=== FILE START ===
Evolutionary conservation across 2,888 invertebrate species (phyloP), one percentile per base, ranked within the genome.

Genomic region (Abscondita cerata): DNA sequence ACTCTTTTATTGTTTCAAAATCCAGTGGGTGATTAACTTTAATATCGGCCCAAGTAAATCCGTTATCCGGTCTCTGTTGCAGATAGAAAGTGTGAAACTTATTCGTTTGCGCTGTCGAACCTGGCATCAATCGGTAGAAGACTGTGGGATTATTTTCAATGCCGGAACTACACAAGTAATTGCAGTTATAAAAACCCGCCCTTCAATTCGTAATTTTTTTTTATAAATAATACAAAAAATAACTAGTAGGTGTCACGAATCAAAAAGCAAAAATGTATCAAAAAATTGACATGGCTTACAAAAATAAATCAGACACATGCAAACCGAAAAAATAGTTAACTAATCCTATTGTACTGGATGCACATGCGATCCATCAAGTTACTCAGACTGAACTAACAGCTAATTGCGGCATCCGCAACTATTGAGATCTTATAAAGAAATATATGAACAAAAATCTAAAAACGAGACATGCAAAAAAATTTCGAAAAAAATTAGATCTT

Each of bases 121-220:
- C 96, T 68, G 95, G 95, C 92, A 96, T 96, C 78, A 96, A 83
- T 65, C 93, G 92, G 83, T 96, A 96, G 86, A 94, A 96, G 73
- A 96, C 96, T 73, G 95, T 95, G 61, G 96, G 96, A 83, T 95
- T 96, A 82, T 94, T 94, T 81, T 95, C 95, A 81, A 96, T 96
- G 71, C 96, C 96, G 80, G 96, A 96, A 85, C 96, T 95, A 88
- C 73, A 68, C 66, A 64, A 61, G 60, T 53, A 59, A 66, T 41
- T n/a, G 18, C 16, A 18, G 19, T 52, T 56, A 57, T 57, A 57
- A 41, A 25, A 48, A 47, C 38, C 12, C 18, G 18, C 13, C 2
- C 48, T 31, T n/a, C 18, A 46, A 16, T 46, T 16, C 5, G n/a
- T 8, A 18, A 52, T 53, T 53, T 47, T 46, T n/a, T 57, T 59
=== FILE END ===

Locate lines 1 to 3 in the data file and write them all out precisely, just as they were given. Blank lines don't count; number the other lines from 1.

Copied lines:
Evolutionary conservation across 2,888 invertebrate species (phyloP), one percentile per base, ranked within the genome.

Genomic region (Abscondita cerata): DNA sequence ACTCTTTTATTGTTTCAAAATCCAGTGGGTGATTAACTTTAATATCGGCCCAAGTAAATCCGTTATCCGGTCTCTGTTGCAGATAGAAAGTGTGAAACTTATTCGTTTGCGCTGTCGAACCTGGCATCAATCGGTAGAAGACTGTGGGATTATTTTCAATGCCGGAACTACACAAGTAATTGCAGTTATAAAAACCCGCCCTTCAATTCGTAATTTTTTTTTATAAATAATACAAAAAATAACTAGTAGGTGTCACGAATCAAAAAGCAAAAATGTATCAAAAAATTGACATGGCTTACAAAAATAAATCAGACACATGCAAACCGAAAAAATAGTTAACTAATCCTATTGTACTGGATGCACATGCGATCCATCAAGTTACTCAGACTGAACTAACAGCTAATTGCGGCATCCGCAACTATTGAGATCTTATAAAGAAATATATGAACAAAAATCTAAAAACGAGACATGCAAAAAAATTTCGAAAAAAATTAGATCTT

Each of bases 121-220: